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When Dream Theater didn't (completely) suck - 61%

Jophelerx, May 28th, 2014

I wasn't around to remember or experience it, but there was once a blissful time when progressive metal wasn't always associated with excessive keyboards and guitar masturbation. This was the era when progressive metal typically meant heavy or power metal with progressive elements; bands like (early) Queensryche and Fates Warning, Crimson Glory and Sacred Blade, before the very late 80s and early 90s when progressive metal started to change into a different beast. A few bands are known as pioneers of this style; Norway's Conception, Fates Warning (post-No Exit) and of course today's topic, Dream Theater. While Dream Theater aren't necessarily more culpable for the start of this modern brand of prog than Conception or Fates Warning are, they are more irritating to me because unlike the other two bands, not only did they never really produce anything worthwhile, they're also one of the worst offenders of the genre (and I've listened to a lot of it).

Their 1989 debut When Dream and Day Unite is, thankfully, more worthwhile than any of their other material, with few sections that are actively irritating and some that are even marginally enjoyable. It is a very groundbreaking and somewhat influential album - which in this case means the heaps and heaps of modern prog bullshit to come in the years ahead. While the album itself is fairly harmless, what it inspired is much, much worse. However, let's get on to the music itself. Even in 1989, wimpy, largely ball-less prog metal wasn't terribly uncommon; Queensryche's Rage for Order, Fifth Angel's self-titled, and some largely Queensryche-derivative bands like Gehenna, Drive, and Scarlet Rayne were around. However, one thing none of these bands was the prominent keyboard presence on When Dream and Day Unite, nor did any of them take the progressive aspects to such an extreme degree.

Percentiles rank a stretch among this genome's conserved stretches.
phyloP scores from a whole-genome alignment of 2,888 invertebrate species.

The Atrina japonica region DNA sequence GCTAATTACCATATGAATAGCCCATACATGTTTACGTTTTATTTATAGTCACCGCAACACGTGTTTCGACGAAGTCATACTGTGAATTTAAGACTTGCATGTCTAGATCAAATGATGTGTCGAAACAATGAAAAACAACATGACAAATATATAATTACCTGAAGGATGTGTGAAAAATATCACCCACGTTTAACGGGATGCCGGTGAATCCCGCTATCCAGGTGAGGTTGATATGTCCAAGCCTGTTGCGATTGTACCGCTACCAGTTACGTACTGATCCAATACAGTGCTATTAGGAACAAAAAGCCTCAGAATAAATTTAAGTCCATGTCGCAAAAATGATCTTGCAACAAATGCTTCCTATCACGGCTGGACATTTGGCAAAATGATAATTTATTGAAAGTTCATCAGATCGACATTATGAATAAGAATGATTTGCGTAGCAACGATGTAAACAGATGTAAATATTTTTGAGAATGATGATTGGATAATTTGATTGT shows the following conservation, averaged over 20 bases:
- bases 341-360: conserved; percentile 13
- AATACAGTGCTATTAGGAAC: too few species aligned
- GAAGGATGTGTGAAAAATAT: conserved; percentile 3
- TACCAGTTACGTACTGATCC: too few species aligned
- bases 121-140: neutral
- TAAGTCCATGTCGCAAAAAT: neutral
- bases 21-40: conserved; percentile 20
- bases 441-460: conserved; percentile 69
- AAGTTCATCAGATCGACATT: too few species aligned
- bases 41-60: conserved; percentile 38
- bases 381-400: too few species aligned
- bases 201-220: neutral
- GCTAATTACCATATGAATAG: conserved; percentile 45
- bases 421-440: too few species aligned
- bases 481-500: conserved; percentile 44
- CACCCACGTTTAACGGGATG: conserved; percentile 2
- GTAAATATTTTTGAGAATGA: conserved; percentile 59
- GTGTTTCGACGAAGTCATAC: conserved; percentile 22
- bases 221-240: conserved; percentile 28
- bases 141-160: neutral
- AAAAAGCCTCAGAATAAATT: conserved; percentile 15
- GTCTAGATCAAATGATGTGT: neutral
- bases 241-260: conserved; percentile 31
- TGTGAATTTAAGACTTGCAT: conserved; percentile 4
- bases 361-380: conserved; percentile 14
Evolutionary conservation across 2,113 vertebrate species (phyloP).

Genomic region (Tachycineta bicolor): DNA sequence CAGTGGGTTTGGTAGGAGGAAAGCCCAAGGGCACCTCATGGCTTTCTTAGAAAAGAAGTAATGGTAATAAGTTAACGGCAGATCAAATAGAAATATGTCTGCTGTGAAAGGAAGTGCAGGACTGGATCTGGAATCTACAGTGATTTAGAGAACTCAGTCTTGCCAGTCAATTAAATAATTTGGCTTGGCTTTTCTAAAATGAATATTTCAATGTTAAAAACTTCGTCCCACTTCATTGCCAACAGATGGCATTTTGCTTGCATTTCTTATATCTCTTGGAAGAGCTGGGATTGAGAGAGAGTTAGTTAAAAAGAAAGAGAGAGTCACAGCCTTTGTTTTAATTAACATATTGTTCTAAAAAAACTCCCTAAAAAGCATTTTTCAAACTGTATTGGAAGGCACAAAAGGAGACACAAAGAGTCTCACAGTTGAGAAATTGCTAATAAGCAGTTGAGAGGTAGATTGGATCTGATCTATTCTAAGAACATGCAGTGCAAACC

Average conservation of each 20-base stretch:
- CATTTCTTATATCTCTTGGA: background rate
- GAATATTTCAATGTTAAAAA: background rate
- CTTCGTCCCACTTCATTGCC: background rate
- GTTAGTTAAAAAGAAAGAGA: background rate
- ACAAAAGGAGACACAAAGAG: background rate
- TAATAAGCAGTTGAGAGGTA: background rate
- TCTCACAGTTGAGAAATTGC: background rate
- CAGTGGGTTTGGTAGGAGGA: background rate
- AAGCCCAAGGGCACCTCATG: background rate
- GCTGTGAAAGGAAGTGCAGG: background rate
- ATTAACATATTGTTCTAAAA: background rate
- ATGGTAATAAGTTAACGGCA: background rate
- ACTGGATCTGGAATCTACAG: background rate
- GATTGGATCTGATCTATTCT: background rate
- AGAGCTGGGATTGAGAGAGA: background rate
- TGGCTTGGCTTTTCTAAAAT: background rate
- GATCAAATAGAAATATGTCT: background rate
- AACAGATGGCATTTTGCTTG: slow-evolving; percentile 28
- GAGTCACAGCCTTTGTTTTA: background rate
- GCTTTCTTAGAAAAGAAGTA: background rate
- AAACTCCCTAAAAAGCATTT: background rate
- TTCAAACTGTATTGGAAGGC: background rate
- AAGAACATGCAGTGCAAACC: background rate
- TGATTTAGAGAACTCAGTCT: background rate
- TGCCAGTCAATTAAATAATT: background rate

This album is fairly dense and can be bewildering on first listen with the constant changes and numerous simultaneous elements; in this way it is like Fates Warning's Awaken the Guardian, Slauter Xstroyes' Winter Kill, or Psychotic Waltz's A Social Grace from the following year. Like A Social Grace, it's hard to put this into a specific subgenre besides the highly nebulous "progressive metal" tag; if I had to do so I would call it symphonic heavy metal with progressive rock and power metal elements, but that's quite a mouthful, so I'll call it "modern prog," to differentiate it from bands which also fall into the progressive metal category but aren't in the same style (the aforementioned Psychotic Waltz, Voivod, later Holocaust). The weird thing about this album (for its time) is that, as I mentioned, the keyboards are very prevalent; as prevalent as the guitars in some sections, more so in many others. The production is also quite wimpy, so as to accommodate for the strong keyboard and vocal presence, with slick, muted guitars that don't do any respectable metal album justice.